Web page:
The key to a good lunch is simplicity. People usually only have an hour to eat and they’re usually feeling guilty about the pizza and/or bowl of pasta they ate the night before, so typically our diners are looking for something quick, healthy, and delicious. And that is what we aim to do here at the restaurant. We get the best produce we can find, try to work with super foods, aim to give a variety of gluten-free, vegetarian or vegan options. We definitely offer healthy options to our diners but if they’re more in the mood to treat themselves to a cheesy grilled panini, we also have those. There’s something for everyone.
What distinguishes the food in Montreal? Can you share some of your favorite spots?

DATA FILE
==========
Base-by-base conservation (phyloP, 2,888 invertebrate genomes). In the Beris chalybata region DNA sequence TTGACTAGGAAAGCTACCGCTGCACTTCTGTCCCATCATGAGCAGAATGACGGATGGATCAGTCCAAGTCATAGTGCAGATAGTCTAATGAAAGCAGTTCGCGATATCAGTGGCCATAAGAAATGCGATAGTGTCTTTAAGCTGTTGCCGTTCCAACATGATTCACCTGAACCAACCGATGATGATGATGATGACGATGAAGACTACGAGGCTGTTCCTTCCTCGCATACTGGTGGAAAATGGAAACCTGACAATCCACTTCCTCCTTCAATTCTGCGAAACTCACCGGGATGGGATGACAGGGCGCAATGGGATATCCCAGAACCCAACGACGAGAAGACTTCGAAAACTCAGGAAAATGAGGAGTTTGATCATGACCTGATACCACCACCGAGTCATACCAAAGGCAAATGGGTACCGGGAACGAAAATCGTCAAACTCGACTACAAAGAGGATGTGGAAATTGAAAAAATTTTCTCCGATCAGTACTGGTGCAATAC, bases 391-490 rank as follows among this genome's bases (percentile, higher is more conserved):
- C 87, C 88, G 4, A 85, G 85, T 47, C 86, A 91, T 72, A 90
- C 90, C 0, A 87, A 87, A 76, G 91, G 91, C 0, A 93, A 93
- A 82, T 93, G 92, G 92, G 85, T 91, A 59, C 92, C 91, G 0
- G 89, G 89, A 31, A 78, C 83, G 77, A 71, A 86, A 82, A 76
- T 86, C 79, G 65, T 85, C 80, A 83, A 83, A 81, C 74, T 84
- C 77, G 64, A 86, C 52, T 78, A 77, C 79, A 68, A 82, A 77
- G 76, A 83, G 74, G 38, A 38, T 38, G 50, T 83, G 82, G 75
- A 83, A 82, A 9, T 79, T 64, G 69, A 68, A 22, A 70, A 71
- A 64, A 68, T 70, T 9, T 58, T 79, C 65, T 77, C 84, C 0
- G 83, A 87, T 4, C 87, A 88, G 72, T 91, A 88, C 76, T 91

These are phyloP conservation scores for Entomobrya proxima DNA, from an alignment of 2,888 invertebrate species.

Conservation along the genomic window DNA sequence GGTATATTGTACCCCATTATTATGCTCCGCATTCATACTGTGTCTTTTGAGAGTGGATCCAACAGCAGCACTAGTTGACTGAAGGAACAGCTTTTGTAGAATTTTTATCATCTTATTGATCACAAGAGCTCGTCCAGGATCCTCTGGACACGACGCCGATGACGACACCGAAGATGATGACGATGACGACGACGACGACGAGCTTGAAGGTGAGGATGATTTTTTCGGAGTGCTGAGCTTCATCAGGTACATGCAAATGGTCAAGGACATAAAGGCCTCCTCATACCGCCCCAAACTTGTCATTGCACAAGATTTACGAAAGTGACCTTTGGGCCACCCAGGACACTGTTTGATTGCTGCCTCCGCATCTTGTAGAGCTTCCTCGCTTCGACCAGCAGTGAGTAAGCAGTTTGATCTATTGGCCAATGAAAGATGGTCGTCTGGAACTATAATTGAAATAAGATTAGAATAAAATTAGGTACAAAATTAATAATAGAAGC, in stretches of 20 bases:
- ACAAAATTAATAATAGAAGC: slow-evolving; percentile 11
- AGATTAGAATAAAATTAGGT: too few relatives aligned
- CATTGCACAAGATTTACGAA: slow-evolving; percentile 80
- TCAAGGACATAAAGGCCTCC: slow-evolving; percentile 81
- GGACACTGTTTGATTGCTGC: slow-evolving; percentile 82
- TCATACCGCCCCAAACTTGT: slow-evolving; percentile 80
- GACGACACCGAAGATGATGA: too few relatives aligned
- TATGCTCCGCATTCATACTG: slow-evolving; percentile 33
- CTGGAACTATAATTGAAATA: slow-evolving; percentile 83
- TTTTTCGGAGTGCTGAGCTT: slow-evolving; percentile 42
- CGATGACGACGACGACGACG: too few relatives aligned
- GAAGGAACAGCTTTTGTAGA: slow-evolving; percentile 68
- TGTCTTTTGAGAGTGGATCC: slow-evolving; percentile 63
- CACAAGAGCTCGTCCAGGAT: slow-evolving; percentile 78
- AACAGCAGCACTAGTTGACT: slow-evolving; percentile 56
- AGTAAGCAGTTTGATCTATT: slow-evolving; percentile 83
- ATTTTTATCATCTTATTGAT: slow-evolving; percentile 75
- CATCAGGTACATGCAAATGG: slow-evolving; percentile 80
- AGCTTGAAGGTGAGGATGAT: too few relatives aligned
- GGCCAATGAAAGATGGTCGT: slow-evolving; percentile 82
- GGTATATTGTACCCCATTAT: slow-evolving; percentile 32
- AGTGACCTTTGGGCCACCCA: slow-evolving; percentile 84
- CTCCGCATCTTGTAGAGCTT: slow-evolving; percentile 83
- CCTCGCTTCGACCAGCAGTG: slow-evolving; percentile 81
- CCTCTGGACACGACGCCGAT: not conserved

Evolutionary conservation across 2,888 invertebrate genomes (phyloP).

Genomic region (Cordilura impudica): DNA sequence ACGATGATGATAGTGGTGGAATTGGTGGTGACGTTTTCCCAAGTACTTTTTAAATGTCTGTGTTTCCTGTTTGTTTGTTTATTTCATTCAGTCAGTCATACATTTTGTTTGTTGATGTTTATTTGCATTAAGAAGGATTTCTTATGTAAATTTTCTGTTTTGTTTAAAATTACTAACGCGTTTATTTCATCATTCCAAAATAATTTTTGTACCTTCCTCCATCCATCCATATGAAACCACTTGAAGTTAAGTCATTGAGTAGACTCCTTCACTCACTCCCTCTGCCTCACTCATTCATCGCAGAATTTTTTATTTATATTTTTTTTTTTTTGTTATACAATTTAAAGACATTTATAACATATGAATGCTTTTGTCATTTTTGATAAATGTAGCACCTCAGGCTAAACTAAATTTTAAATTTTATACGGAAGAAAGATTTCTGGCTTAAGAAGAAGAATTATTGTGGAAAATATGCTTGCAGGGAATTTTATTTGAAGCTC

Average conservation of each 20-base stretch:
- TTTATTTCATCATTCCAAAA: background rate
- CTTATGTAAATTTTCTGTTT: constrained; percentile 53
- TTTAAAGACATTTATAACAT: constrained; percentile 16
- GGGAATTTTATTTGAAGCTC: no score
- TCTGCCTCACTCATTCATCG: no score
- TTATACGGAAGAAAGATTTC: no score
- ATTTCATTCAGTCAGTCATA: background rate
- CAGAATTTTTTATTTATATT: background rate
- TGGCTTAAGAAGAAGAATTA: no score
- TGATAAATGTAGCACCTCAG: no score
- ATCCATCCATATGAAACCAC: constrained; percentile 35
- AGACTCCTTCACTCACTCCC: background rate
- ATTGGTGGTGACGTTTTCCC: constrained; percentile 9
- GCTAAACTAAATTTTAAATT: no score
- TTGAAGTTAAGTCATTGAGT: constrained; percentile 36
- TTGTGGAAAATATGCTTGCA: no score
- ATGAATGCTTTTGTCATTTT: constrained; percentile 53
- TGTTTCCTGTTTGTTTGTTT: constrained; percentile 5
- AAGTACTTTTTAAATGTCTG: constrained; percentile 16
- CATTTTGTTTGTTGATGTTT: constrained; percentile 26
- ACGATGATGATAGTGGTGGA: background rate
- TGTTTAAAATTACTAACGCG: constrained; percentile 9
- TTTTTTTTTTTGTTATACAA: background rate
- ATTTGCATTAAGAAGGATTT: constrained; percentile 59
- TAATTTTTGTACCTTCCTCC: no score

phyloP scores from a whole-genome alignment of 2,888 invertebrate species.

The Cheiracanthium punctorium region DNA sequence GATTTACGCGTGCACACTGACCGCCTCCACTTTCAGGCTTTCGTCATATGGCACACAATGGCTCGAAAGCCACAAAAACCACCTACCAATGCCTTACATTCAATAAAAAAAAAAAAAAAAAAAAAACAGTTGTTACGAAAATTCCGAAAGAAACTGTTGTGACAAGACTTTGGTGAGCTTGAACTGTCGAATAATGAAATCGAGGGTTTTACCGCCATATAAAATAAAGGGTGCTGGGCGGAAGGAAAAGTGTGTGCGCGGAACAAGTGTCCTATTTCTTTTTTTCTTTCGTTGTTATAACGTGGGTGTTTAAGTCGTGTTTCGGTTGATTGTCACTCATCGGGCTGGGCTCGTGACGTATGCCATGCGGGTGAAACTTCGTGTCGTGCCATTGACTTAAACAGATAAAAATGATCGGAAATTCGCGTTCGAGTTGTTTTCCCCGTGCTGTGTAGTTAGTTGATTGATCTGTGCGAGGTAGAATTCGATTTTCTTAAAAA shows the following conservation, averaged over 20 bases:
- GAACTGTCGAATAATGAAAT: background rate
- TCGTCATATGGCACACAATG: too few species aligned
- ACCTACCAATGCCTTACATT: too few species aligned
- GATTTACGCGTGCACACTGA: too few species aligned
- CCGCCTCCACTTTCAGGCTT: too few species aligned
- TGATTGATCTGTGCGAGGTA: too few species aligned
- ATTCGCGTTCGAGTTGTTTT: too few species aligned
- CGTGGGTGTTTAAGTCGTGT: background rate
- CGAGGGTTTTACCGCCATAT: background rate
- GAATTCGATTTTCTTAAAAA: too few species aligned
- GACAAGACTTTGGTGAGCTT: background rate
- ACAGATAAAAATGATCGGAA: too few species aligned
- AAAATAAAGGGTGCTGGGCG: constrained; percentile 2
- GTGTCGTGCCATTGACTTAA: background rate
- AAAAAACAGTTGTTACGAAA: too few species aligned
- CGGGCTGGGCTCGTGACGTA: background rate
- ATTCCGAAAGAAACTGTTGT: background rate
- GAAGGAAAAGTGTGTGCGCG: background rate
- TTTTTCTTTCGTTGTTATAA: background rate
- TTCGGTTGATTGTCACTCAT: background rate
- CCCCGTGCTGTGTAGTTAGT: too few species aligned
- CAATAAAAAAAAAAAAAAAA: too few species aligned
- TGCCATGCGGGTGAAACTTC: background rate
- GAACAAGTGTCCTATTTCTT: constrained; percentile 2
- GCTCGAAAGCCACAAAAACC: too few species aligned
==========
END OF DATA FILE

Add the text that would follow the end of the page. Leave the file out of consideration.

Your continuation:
What makes our food scene unique is that the restaurants reflect the people that live in the city: It’s diverse and multicultural. You can find many different types of cuisines. Some of my favourites right now are Vin Papillon, Foxy and Nora Gray for dinner, and Butterblume and Lawrence for brunch.
We love that your Instagram tagline is "eat your vegetables." What's your relationship with Instagram like?